And then we have the antithesis to the Caliber: its SRT4 counterpart, a spiritual successor to the ever-controversial Neon bearing the same descriptive moniker. With its still-powerful-even-in-2015 turbocharged 285 horsepower driven through torque-vectoring-free front wheels, six-speed stick, chunky body-kit and wide fenders, it was an insane package that never gained a huge fan-base (or sales figures), never beat the GTI or Mazdaspeed3 it was supposed to do battle with, and never really made a mark on the hot-hatch segment but yet went about its ways with an I-give-no-shits attitude that was somewhat lovable. 
As if to exemplify this, the SRT4 had a boost gauge where an HVAC vent was in non-SRT models, and if that doesn't say 2 Fast 2 Furious-esque hilariously mal-equipped performance model I don't know what does. And the thing was, it actually had the balls to back it up. Maybe not the outright speed and maybe not the handling prowess (...definitely not the handling prowess) but if power was balls, oh did it have balls. To make something so boring so wild and untamed, that deserves some praise. A good vehicle, no. But an exciting one, oh yes.

Aside from the SRT4, the Dodge Caliber simply existed at the wrong time. And yet, its influence on modern crossovers is extremely evident. See all those small cars that have a little ground clearance but even less off-road ability? You can thank the Caliber for at least a portion of that. What was an in-between, poorly defined vehicle at the time now can be looked at as the ancestor to many of the cars we see so much of today. I say they should bring it back: a modern Caliber with Durango-and-Charger lovechild styling, Renegade underpinnings, and any of the common FCA engines could make for a great vehicle. It would even fit Dodge's arsenal well, slotting in-between the Dart and Journey in order to fill the gap of “gotta have it in the lineup to be a fully-rounded brand” street-happy hatchback. And obviously it would have to pay homage to the original, which suffered an unfortunate, uninspired, and outright unloved life. If Dodge could properly execute a modern Caliber it would have a good chance of being a hit, but for now we just have to appreciate that they built the original at all, whether that means respecting it or loving it or hating it for bringing about an equally love/hate genre. And so, we can declare it the least-likely vehicular prophecy in recent memory: the Dodge Caliber. Thank you for existing...I think.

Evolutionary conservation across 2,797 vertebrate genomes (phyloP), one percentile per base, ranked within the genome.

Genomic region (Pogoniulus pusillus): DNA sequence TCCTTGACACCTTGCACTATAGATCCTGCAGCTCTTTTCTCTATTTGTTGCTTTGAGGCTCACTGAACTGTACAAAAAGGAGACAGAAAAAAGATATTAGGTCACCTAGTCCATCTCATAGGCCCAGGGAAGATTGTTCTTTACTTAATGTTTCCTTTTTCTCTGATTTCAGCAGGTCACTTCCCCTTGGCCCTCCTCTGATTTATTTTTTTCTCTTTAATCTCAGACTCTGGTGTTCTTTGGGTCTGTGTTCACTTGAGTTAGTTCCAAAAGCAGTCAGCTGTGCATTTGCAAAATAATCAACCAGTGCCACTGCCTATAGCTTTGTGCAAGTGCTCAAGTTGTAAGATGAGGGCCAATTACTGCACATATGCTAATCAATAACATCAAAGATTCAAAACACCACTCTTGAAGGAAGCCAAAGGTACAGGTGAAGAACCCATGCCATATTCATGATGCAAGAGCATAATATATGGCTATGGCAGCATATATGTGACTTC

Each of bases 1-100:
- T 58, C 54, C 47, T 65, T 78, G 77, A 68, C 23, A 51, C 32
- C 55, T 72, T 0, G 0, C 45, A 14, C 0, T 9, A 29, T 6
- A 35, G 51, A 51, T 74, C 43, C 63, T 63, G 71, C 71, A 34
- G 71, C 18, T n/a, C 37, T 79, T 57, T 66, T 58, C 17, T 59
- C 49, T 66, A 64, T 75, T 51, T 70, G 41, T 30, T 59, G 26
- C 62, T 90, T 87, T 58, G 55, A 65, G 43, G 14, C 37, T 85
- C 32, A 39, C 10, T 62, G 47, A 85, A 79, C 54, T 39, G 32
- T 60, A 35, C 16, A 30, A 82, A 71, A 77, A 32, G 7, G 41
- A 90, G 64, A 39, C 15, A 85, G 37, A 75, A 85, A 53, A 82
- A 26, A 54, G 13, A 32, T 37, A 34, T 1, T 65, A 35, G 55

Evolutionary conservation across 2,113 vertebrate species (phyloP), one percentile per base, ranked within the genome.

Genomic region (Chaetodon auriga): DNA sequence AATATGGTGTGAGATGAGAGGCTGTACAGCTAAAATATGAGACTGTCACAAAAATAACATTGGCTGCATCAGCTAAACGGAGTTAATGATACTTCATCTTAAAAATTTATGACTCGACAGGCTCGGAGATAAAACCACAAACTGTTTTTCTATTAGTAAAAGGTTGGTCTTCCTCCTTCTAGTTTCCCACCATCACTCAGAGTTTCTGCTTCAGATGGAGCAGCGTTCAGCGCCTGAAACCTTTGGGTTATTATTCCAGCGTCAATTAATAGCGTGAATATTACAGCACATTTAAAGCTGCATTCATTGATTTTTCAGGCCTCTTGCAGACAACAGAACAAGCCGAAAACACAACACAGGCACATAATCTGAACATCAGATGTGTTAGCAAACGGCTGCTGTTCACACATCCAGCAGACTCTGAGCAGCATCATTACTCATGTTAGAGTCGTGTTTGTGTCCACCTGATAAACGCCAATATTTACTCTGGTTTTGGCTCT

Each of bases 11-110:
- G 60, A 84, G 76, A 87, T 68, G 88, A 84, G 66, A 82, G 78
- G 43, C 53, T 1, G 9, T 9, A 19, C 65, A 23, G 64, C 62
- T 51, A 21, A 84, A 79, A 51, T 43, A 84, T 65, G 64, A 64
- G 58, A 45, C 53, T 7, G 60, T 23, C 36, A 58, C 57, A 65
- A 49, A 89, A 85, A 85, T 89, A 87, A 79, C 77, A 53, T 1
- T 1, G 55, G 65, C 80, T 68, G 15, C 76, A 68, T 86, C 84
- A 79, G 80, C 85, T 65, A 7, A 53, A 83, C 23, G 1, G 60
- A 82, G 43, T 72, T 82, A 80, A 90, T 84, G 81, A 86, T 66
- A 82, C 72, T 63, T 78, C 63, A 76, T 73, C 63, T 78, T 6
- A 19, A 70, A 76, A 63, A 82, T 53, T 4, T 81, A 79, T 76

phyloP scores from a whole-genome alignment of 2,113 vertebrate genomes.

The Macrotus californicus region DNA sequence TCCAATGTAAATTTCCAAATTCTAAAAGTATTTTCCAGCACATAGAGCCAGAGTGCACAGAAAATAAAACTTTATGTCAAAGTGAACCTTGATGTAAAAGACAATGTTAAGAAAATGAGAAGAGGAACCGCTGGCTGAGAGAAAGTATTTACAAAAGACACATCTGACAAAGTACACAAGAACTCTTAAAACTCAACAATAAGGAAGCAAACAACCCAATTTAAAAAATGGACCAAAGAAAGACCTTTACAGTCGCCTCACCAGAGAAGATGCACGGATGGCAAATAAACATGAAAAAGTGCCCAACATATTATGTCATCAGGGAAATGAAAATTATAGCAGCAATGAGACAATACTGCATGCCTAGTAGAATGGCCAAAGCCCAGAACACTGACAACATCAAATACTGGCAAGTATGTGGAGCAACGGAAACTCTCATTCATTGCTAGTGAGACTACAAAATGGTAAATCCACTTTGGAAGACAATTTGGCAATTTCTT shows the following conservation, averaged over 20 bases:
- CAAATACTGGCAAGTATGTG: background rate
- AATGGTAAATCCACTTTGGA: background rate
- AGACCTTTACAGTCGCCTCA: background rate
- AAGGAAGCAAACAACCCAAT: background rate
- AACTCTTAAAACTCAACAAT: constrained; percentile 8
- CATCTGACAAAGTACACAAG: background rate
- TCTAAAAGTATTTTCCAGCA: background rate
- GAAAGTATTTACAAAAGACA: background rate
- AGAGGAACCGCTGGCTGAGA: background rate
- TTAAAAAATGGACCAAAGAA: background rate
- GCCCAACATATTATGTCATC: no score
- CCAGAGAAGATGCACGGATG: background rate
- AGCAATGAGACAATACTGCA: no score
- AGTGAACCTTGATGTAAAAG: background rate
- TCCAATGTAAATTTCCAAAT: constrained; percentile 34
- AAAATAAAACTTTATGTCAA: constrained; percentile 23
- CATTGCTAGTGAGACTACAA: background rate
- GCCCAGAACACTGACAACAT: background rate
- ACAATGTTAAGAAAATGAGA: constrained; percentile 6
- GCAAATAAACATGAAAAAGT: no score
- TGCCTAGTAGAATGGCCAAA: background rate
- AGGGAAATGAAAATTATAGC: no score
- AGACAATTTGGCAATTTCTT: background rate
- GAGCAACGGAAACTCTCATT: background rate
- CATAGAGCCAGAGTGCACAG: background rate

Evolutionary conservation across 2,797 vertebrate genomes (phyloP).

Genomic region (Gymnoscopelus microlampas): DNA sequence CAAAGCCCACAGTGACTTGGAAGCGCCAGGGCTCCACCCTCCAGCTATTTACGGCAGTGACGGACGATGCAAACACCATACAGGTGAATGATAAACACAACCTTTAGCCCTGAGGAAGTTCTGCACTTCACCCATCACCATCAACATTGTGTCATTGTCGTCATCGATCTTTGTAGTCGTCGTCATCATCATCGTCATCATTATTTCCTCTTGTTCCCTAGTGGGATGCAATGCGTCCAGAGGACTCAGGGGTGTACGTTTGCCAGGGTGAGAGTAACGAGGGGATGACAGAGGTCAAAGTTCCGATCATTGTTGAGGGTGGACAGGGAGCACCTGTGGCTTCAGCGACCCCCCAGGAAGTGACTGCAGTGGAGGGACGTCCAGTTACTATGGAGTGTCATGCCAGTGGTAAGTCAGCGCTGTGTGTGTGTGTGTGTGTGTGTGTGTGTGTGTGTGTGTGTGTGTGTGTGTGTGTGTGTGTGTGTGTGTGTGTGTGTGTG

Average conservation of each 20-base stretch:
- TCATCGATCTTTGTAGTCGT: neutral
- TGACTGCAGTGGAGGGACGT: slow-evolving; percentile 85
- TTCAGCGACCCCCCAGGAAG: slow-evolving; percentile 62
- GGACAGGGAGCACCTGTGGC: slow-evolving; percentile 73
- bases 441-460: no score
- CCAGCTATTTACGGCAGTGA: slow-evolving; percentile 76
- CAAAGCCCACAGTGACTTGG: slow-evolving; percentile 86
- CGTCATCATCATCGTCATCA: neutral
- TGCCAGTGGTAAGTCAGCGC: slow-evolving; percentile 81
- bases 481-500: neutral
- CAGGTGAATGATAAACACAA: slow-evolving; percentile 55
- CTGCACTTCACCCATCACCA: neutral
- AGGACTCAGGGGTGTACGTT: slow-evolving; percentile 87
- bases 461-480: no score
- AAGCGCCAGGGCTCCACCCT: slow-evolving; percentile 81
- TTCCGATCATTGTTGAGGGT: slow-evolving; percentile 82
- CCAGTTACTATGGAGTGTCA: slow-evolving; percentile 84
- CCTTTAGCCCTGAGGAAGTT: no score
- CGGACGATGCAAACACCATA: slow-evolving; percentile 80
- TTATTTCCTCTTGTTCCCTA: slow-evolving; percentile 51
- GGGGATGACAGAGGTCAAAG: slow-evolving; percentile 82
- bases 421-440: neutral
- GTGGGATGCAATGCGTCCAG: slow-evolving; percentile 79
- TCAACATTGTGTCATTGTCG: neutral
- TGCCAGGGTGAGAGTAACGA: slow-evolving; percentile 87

-Ross, 10/15/15

Images courtesy of Google Images